According to the Stress in AmericaTM 2020: A National Mental Health Crisis, conducted by The Harris Poll, nearly 20 percent of people said their stress rose in 2020. Eight in 10 adults report that the pandemic is a significant source of stress in their lives, while 60 percent say the number of issues America faces is overwhelming to them. With such incredible stress and anxiety as an issue for many in the new year, how can we stress less in 2021?
Stressful events aren’t likely to magically go away in the new year, but we can implement strategies to help us cope and react better. Here are our five favorite ways to reduce stress in 2021.
1. Commit to Gut Health
What we eat can greatly impact our moods and our stress level. Science has proven a connection between the brain and the gut so ensuring that you’re eating for gut health, helps to also ensure you’re eating for brain and mood health. To eat better for your gut means picking foods that nourish healthy gut flora like yogurt, legumes, nuts and fermented foods like kimchi, kefir and sauerkraut.
“Fermented foods can give our bodies a dose of healthy probiotics, which are live microorganisms crucial to healthy digestion. Good bacteria create acidic fermentation byproducts that lower our intestine’s pH, decreasing the chance that bad bacteria can survive,” said Ryan Downs, president of GLK Foods. “The good bacteria found in sauerkraut are responsible for the production of the vitamins our bodies need – namely B complex and K. These vitamins found in sauerkraut, along with isothiocyanates and flavonoids, help fight cancer growth, reduce the risk of heart disease, and may help improve memory.”
2. Stop Doomscrolling
Obsessively looking at news sites or scrolling through social media for the bad news of the day triggers your body to release stress hormones causing a rush of negative physical and mental effects to be unleashed in your body. Our overreliance on our devices makes it hard to reign in our digital bad habit, but if you want to stress less in 2021 it’s a must.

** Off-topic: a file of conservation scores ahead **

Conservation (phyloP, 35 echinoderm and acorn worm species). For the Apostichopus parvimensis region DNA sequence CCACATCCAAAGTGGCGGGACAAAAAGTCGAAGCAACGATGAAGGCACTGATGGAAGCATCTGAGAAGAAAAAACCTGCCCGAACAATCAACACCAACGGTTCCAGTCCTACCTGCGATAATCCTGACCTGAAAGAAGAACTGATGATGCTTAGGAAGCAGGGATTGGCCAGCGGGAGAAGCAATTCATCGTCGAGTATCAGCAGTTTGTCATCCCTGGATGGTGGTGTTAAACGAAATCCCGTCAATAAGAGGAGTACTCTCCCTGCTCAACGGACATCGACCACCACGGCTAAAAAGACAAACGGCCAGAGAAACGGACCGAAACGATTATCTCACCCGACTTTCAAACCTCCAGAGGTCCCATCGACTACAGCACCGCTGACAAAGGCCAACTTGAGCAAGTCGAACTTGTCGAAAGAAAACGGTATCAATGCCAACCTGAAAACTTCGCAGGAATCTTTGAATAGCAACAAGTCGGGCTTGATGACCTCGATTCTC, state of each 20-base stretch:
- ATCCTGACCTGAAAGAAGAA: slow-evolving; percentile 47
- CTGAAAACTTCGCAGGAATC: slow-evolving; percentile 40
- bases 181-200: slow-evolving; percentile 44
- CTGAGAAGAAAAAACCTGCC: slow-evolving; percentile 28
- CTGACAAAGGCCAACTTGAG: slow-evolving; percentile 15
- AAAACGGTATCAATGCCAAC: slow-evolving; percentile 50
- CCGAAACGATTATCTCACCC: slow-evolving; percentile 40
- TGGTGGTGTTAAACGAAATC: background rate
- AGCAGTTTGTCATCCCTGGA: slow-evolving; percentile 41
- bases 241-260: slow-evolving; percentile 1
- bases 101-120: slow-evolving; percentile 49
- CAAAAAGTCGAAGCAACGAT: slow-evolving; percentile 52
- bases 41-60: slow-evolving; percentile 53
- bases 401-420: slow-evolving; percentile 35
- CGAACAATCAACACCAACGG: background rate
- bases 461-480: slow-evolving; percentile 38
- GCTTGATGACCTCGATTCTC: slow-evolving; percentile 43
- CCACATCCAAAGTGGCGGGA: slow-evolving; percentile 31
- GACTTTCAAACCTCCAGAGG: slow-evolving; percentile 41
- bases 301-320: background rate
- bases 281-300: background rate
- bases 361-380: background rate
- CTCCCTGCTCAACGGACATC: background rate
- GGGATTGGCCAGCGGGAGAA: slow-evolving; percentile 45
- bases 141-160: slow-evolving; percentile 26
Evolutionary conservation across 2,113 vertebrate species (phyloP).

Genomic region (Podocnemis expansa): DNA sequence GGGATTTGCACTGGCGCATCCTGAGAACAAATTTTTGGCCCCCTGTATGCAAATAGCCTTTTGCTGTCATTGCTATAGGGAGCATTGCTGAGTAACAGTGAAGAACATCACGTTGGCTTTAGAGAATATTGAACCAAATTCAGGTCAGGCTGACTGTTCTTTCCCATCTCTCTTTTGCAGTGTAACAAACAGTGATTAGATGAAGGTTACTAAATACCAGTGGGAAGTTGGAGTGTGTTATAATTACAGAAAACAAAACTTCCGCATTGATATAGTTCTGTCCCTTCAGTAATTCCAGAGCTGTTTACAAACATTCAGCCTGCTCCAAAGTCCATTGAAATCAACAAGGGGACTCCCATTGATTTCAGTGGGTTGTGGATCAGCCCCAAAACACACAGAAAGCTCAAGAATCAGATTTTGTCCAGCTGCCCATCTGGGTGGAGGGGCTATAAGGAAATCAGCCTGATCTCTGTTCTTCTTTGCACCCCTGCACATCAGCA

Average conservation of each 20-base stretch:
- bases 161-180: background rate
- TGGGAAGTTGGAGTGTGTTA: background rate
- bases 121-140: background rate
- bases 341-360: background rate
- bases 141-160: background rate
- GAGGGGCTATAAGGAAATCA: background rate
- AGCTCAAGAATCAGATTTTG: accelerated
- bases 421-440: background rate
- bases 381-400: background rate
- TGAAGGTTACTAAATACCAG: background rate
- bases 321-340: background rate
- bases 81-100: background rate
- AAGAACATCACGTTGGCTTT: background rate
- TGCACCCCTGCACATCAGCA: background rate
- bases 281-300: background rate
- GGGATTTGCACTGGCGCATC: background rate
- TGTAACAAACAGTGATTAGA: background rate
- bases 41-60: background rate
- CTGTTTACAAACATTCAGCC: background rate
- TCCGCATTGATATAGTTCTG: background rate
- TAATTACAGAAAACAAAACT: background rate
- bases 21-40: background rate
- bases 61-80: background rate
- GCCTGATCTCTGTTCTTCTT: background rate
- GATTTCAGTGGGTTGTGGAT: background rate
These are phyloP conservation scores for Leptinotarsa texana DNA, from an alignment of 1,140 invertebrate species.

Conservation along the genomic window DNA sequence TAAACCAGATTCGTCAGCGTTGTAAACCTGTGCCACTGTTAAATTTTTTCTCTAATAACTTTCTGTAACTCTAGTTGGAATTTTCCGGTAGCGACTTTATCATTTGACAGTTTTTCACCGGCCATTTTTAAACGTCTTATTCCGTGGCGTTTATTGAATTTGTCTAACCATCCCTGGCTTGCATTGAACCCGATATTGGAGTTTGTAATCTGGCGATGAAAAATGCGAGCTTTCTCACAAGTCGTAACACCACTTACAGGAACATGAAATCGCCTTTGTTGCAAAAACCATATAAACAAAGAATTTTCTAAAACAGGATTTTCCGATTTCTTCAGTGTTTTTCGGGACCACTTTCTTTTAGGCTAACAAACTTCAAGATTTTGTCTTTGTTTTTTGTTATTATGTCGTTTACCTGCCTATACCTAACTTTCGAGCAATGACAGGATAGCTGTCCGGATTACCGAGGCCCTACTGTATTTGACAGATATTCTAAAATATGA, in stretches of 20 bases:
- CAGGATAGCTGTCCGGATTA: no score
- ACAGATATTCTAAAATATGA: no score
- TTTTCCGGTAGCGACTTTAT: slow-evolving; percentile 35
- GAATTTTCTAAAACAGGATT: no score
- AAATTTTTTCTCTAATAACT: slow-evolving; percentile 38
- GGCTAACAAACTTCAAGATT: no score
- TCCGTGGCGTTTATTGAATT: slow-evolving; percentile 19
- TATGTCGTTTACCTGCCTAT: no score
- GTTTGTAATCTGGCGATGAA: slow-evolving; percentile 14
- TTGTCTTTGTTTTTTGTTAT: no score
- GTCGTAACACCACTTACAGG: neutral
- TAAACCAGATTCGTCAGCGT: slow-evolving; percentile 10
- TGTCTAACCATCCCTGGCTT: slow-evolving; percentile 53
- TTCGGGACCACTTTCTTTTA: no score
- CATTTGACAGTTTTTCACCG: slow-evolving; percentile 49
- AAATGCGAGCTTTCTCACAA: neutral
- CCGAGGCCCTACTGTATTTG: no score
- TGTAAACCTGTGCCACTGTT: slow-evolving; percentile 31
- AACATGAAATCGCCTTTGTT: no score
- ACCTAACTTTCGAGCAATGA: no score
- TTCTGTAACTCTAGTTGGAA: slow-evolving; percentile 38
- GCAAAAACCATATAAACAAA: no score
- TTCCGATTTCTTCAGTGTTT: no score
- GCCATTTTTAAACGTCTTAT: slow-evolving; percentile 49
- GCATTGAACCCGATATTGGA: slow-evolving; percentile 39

To help break the pattern you need to set some boundaries. Avoid social media or news sites altogether or implement a time limit on how much of your day you’re devoting to consuming news and narrow down how many resources you get information from. Set an alarm on your phone or use a screen-limiting app like Moment or Freedom to help you stay on course.
3. Leverage the Power of the Pen
Diaries are seen as the domain of angst-ridden teenage girls, but journaling is a powerful tool adults can use to release stress, anxiety and anger. Putting your feelings onto paper can help not only analyze them more clearly and see patterns, but also release powerful emotions.
A 2013 study found that writing about distressing events and feelings helped the writer better understand the upsetting event and reduced the stress and anxiety around it. The best part is that it only takes 15-20 minutes a day, three-five times per week for four months to start to see the benefits of expressive writing.
In addition to writing out your worries, research also shows that writing out what you’re grateful for has tremendous impact. Simply spending five minutes per day gratitude journaling is shown to raise long-term happiness by more than 10 percent.
4. Sweat it Out
While exercise can be physically stressful, it’s mentally relaxing. Exercise releases the happy chemicals in our brains that help fight stress, anxiety and depression. It also directly reduces stress hormones like cortisol.
All types of exercise have a positive effect on stress so you simply need to find a form you enjoy whether that’s yoga, running or kickboxing.
Get your exercise on outdoors to maintain social distancing and reap the added stress-reducing benefits of being out in Mother Nature.
5. Channel Your Spiritual Side
Research shows meditation has a wide range of benefits including reducing stress, anxiety and depression while increasing peace of mind. It doesn’t matter if you’re a rank beginner or a guru, the benefits of meditation are felt by all.
For many people starting a meditation practice can be intimidating. They wonder how it’s possible to not have random thoughts (it’s not) or how to sit quietly for 20 or 30 minutes. Beginners find it’s often helpful to participate in a group meditation class or use apps like Calm or Headspace to guide them through the practice. Walking meditations are also great for people who don’t think they’re the meditating type.
Meditation is designed for you to recognize your thoughts as if you’re an outsider watching a movie. You can recognize that you’re having a thought, but it simply floats on by not allowing you the time to ruminate and worry on it.
2021 is starting out as stressful as 2020, but with these tips to better manage your reactions to stressful events you’ll have the tools needed to improve your well-being in the new year.